2019 Tribeca Film Festival movie review: ‘Devil’s Pie – D’Angelo’

May 2, 2019

by Carla Hay

D’Angelo in "Devil's Pie - D'Angelo
D’Angelo in “Devil’s Pie – D’Angelo” (Photo by Carine Bijlsma)

“Devil’s Pie – D’Angelo”

Directed by Carine Bjilsma

Back in the mid-to-late ‘90s, the media singled out a select number of rising R&B artists and labeled them as part of a “neo-soul” movement—artists releasing music that had something more interesting to say than bump’n’grind of acts like Bobby Brown or Jodeci or safe crossover acts like Boyz II Men or Brandy. The so-called “neo-soul” artists included D’Angelo, Erykah Badu, Lauryn Hill, Maxwell, Angie Stone and Macy Gray. D’Angelo’s first album, 1995’s “Brown Sugar,” was a critical and commercial success. His follow-up was even bigger and remains his best-selling album. By the time D’Angelo’s Grammy-winning, chart-topping second album, “Voodoo,” was released in 2000, he was on a hot streak. And he became a bona fide sex symbol, thanks largely to his naked “Untitled (How Does It Feel)” video.

But then, fame, alcohol and drugs took their toll on D’Angelo (whose real name is Michael Eugene Archer), and he went on a very long hiatus. It took 14 years before his third album (2014’s “Black Messiah”) was released. D’Angelo went on a world tour in 2015 called “The Second Coming” in support of the album. The documentary “Devil’s Pie – D’Angelo” is a chronicle of that tour.

The concert scenes are very good, but the main reason why people want to see this film is to hear D’Angelo answer this question: “What really happened when you disappeared from the spotlight for all those years?” You have to sit through the expected footage of tour rehearsals and concert performances before “Devil’s Pie” director Carine Bjilsma gets to the heart of the matter about halfway through the movie. Watching the film, it’s apparent that it took a while for D’Angelo to open up to her on camera.

D’Angelo talks about his downward spiral, which included a serious car accident and arrest for DUI and marijuana possession in 2005. He was devastated by the deaths of his beloved grandmother Alberta, his Uncle Cece, and a close friend (not mentioned by name in the film but it’s widely believed to be MTV executive Fred Jordan), who all passed away within a short period of time of each other in the early 2000s. In 2010, D’Angelo was arrested again, this time for soliciting an undercover cop posing as a prostitute. He doesn’t talk about those arrests in the film, but he does admit that his addictions were the main reasons why he faded from the public eye.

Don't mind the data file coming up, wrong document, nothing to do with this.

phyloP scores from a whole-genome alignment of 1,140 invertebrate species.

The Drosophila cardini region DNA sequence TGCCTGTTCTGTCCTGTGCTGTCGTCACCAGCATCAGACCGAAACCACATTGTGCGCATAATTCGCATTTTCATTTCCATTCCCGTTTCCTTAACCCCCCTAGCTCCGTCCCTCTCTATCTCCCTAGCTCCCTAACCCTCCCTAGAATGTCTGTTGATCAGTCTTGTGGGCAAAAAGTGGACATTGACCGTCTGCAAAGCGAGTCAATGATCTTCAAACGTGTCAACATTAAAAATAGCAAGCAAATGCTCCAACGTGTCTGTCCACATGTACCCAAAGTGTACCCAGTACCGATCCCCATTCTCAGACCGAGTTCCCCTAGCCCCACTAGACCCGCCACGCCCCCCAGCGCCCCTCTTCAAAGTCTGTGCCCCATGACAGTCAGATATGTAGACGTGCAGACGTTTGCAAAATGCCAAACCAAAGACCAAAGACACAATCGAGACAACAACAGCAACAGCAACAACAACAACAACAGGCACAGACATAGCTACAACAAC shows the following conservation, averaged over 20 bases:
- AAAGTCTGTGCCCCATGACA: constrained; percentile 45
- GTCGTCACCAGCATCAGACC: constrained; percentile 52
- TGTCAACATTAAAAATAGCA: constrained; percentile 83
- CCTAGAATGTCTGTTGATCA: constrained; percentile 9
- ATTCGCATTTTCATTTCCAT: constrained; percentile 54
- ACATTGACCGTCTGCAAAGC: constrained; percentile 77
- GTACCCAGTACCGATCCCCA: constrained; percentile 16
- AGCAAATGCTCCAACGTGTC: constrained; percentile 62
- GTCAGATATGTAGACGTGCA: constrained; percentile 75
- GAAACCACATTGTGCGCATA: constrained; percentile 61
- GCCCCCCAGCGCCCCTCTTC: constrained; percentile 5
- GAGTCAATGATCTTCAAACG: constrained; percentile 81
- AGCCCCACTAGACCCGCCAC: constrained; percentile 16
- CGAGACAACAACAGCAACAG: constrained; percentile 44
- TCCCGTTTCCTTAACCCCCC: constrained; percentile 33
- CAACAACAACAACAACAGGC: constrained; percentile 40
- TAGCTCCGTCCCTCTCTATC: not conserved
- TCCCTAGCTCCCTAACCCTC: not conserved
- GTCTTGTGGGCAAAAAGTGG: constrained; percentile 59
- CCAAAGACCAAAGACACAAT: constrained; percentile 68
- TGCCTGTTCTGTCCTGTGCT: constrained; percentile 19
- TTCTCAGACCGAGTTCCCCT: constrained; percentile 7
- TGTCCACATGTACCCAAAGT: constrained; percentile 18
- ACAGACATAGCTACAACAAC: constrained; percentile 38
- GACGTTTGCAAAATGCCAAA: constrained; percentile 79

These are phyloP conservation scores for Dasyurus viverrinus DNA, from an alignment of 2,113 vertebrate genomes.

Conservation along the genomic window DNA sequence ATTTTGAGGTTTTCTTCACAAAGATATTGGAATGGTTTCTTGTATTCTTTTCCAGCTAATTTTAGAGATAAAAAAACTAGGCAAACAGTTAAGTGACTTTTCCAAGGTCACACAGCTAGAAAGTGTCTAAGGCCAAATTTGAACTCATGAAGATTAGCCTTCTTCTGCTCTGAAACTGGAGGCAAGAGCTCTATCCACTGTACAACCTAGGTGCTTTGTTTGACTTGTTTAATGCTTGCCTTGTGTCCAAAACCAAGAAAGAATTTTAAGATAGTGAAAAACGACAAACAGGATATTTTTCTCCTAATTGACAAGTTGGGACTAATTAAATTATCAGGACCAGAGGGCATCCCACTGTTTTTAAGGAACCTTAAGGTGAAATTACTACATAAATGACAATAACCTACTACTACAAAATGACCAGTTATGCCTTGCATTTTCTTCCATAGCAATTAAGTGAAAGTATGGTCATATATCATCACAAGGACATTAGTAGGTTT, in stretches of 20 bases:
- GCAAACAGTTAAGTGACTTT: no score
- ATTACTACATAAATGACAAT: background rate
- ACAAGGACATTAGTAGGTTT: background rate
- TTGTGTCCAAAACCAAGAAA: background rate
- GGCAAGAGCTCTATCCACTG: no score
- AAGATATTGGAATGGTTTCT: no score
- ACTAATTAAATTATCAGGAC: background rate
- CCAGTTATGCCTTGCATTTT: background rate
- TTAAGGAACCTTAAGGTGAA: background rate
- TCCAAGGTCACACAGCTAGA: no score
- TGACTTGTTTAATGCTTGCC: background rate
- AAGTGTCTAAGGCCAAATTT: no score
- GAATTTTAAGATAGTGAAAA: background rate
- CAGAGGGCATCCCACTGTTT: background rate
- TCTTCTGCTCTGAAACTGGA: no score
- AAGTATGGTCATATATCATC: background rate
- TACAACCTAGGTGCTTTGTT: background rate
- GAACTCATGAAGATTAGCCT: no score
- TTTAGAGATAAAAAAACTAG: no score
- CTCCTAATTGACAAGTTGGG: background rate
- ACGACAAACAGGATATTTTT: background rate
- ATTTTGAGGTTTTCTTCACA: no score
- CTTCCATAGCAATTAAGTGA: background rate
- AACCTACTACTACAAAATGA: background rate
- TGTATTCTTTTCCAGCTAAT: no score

“I started going down a dark path,” D’Angelo says in the movie. “I started drinking and getting high. It was tough to get out of it.” He also says that the car accident was a “second chance” at life, and he went to rehab three times before he could get his life back in order. However, D’Angelo says with his eyes tearing up, he can’t talk about certain things because “they’re too deep.”

One of D’Angelo’s personal issues is dealing with anxiety, according to him and people interviewed in the documentary. Questlove, who was a drummer in D’Angelo’s band on the “Voodoo” tour, says of his longtime friend: “It’s a struggle for him to do simple stuff, like leave his apartment and coming somewhere to play. He has fears about being the chosen one.”

Through flashback archival footage, which is shown at different parts of this non-chronological story, we see what this “chosen one” description is all about. Raised in a strict, religious family in Richmond, Virginia, he was the son of a Pentecostal minister, and expectations were high for D’Angelo from a very early age. There is footage of him performing in church.